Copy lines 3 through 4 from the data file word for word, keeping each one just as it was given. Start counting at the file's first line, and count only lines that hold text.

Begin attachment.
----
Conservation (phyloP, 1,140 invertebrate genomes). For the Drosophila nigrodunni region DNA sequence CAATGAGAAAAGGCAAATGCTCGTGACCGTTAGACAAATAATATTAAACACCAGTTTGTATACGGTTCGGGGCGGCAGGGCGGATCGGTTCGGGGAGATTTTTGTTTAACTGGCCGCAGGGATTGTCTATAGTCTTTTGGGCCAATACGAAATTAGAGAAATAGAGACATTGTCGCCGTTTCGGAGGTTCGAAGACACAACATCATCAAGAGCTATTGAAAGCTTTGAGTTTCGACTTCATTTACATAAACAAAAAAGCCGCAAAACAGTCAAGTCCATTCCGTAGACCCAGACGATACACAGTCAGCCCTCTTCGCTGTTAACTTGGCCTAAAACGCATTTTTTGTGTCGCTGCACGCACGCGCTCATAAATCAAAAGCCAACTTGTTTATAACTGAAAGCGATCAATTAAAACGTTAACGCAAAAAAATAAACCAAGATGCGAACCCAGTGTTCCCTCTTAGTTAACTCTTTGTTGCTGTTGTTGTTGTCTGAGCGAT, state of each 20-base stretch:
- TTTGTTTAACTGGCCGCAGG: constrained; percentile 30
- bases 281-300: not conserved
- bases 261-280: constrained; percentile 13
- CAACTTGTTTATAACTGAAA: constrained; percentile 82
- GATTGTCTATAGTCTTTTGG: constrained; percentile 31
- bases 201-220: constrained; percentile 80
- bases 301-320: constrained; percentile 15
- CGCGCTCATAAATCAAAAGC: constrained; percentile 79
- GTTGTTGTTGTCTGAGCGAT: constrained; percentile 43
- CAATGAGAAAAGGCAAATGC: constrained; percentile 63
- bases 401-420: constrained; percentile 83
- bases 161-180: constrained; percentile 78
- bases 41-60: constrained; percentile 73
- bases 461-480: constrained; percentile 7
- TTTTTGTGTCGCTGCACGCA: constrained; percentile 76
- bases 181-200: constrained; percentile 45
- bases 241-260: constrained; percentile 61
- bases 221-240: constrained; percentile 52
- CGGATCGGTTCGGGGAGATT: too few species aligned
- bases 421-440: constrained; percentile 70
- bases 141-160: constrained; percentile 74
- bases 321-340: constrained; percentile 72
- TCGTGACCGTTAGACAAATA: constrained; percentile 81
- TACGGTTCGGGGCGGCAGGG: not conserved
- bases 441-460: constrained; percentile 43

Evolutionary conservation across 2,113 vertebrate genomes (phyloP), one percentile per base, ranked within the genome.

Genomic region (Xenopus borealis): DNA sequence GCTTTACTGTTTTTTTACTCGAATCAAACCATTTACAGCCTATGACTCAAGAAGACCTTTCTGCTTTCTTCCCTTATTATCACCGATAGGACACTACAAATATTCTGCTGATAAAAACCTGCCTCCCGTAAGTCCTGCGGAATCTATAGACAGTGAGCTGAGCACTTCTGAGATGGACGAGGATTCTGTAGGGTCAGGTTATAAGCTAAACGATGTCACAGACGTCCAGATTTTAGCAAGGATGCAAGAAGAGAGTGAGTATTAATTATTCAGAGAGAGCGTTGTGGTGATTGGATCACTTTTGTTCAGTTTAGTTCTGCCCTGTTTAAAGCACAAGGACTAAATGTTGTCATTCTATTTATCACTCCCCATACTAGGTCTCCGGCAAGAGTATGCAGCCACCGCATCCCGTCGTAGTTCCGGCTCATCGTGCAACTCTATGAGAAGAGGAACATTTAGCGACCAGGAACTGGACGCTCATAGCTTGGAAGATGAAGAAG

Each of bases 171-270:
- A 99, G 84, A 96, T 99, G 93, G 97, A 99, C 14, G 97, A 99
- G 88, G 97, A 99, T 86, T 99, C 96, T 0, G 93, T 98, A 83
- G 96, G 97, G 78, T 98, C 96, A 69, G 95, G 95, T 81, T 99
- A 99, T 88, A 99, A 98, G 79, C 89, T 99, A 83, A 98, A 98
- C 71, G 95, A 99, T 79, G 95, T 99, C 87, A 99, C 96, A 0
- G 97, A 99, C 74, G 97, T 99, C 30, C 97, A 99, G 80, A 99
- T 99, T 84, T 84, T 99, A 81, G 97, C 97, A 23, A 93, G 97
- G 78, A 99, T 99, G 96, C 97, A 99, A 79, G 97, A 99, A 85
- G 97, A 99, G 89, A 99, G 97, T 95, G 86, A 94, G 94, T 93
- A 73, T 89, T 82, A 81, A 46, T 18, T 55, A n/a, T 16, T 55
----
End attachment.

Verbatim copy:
- bases 281-300: not conserved
- bases 261-280: constrained; percentile 13